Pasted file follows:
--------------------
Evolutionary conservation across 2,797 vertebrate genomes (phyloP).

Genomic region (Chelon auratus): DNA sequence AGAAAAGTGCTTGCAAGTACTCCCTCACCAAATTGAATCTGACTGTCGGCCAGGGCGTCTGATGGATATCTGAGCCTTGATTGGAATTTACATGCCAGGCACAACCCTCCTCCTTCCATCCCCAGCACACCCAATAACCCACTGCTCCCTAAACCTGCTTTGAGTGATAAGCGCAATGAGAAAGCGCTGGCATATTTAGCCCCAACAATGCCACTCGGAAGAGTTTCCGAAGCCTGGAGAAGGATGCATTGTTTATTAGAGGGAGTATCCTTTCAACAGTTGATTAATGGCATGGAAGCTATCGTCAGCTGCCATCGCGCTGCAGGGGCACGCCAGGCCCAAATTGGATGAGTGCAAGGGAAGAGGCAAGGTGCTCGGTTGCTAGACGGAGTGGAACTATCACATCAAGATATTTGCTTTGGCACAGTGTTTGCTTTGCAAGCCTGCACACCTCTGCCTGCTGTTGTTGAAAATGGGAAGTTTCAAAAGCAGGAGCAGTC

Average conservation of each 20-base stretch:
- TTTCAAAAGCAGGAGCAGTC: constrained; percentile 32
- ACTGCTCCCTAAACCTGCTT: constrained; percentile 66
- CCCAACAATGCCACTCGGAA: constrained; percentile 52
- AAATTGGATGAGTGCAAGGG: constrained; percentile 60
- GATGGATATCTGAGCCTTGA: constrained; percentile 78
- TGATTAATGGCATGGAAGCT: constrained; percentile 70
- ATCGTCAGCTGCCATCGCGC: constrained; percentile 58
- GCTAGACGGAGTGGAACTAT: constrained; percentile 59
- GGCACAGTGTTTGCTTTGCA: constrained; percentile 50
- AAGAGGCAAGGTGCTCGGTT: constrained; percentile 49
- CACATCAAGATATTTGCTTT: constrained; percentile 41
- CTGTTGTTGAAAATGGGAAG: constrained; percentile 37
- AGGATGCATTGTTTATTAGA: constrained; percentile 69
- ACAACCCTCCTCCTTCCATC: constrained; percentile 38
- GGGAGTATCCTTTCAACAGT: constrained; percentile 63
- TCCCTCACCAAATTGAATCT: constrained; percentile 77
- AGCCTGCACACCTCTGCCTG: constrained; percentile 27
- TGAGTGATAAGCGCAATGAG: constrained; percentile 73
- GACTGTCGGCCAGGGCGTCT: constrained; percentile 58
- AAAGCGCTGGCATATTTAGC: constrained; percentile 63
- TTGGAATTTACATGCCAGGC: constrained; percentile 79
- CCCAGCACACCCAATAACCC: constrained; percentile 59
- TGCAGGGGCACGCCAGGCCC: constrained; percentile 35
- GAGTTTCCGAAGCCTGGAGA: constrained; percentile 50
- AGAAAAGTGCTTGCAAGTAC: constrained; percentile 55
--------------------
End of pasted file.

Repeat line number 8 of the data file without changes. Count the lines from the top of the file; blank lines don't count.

- GATGGATATCTGAGCCTTGA: constrained; percentile 78